The six mothers are Myra Eliza Mohd Danil, Adlyn Adam Teoh, a mother who wishes to be identified only as Devi, Choong Wai Li, Ng Mei Mei and Rekha Sen Mei-Mei.
All six had first tried to apply for their children to be registered as citizens under Article 15(2), but these applications were rejected — with no reasons given.
By the time they finally filed this court case, some of them had been waiting for more than four years without any reply from the government (and still none to this day) on their latest attempts.
The earliest time these mothers had made the first citizenship application for their children was in 2011 or even 2013, which means the journey for some of them had started 10 years ago.
Meanwhile, the clock keeps ticking, as the Article 15(2) pathway has an age limit of 21 years. In the process of waiting, some of the six mothers’ children are already in their early teens or having reached half of the age limit. Some may also have siblings who are Malaysian, just because they were born in Malaysia.
Here’s a chart showing how lengthy the process can be, based on the six mothers’ experience listed in court documents sighted by Malay Mail:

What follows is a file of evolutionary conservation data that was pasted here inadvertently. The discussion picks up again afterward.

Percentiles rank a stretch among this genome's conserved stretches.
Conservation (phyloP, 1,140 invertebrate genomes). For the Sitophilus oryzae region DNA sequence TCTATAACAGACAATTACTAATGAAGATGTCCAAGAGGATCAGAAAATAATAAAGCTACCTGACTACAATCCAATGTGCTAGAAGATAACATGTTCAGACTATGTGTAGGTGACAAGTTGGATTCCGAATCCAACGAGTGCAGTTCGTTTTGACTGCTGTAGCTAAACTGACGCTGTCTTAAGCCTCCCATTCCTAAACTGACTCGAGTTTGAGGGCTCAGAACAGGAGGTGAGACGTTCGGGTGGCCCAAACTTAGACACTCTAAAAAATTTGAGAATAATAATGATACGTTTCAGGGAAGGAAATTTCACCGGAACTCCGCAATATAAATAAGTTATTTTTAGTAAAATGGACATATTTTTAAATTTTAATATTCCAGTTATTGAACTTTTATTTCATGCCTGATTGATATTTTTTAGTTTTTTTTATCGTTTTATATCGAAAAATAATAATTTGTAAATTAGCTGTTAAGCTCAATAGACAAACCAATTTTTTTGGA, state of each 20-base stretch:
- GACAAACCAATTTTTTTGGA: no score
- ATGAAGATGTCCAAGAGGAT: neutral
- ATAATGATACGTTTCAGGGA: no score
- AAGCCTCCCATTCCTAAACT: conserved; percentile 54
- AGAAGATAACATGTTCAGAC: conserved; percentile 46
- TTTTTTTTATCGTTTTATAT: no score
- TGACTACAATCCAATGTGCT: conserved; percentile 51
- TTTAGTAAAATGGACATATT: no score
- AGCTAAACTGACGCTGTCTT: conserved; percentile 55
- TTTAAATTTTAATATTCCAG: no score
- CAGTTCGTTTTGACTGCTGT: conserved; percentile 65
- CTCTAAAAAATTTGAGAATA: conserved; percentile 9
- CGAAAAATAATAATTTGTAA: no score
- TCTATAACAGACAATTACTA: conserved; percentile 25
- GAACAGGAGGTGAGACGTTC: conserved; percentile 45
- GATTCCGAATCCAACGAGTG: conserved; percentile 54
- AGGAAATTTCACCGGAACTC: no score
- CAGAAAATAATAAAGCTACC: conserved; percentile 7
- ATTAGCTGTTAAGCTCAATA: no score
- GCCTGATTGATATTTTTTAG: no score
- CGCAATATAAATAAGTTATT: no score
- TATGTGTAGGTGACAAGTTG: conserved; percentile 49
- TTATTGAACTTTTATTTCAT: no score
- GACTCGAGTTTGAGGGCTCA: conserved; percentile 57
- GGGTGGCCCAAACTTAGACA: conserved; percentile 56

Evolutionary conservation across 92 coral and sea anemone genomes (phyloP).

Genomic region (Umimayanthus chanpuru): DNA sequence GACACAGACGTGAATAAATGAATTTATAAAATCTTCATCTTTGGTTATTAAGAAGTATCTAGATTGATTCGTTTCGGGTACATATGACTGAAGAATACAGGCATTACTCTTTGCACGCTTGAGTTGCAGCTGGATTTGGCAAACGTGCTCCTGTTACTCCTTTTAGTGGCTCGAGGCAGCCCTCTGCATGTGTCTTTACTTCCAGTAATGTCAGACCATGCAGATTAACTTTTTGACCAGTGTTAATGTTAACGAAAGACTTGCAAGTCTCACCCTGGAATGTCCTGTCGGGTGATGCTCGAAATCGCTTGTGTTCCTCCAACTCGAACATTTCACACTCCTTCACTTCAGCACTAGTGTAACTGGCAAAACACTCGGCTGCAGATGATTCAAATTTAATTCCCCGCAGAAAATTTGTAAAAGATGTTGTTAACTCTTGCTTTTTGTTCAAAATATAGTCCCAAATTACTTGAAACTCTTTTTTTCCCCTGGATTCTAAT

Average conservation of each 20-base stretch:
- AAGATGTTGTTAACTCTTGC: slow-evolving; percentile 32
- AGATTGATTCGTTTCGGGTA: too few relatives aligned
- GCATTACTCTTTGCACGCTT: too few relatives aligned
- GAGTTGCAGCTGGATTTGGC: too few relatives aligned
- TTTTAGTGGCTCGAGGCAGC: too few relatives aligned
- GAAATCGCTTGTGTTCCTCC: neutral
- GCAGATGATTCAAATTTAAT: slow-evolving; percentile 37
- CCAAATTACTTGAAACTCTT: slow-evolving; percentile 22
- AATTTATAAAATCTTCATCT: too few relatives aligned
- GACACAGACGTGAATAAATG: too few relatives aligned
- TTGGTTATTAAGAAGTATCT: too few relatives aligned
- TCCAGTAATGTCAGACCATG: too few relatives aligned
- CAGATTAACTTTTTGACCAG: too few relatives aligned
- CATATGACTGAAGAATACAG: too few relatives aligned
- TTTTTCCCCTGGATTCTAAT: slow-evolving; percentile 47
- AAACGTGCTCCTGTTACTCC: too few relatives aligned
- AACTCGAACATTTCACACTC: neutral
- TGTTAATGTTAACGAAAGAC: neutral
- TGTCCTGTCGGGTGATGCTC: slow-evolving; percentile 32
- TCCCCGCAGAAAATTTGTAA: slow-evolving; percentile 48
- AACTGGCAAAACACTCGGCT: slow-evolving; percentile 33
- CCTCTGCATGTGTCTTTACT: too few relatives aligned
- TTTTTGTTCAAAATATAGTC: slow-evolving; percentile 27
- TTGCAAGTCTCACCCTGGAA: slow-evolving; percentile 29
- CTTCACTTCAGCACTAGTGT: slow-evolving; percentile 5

What happened before the case could be heard
The Malaysian government in January 2021 applied to have the entire court case struck out without being heard, but the High Court on May 6, 2021 rejected the government’s striking out application.
The High Court judge Datuk Akhtar Tahir instead decided that the lawsuit should be heard on its merits and held that it was not a frivolous case. The judge also allowed the home minister and the National Registration Department’s director-general to be added as defendants.
The judge had said the Malaysian government must give reasons to justify the apparent discrimination or distinction in the Federal Constitution’s provisions, namely where it states a child born in Malaysia can automatically be a Malaysian if either parent is Malaysian, while mentioning that a child born outside of Malaysia can automatically be a Malaysia if the “father” is Malaysian.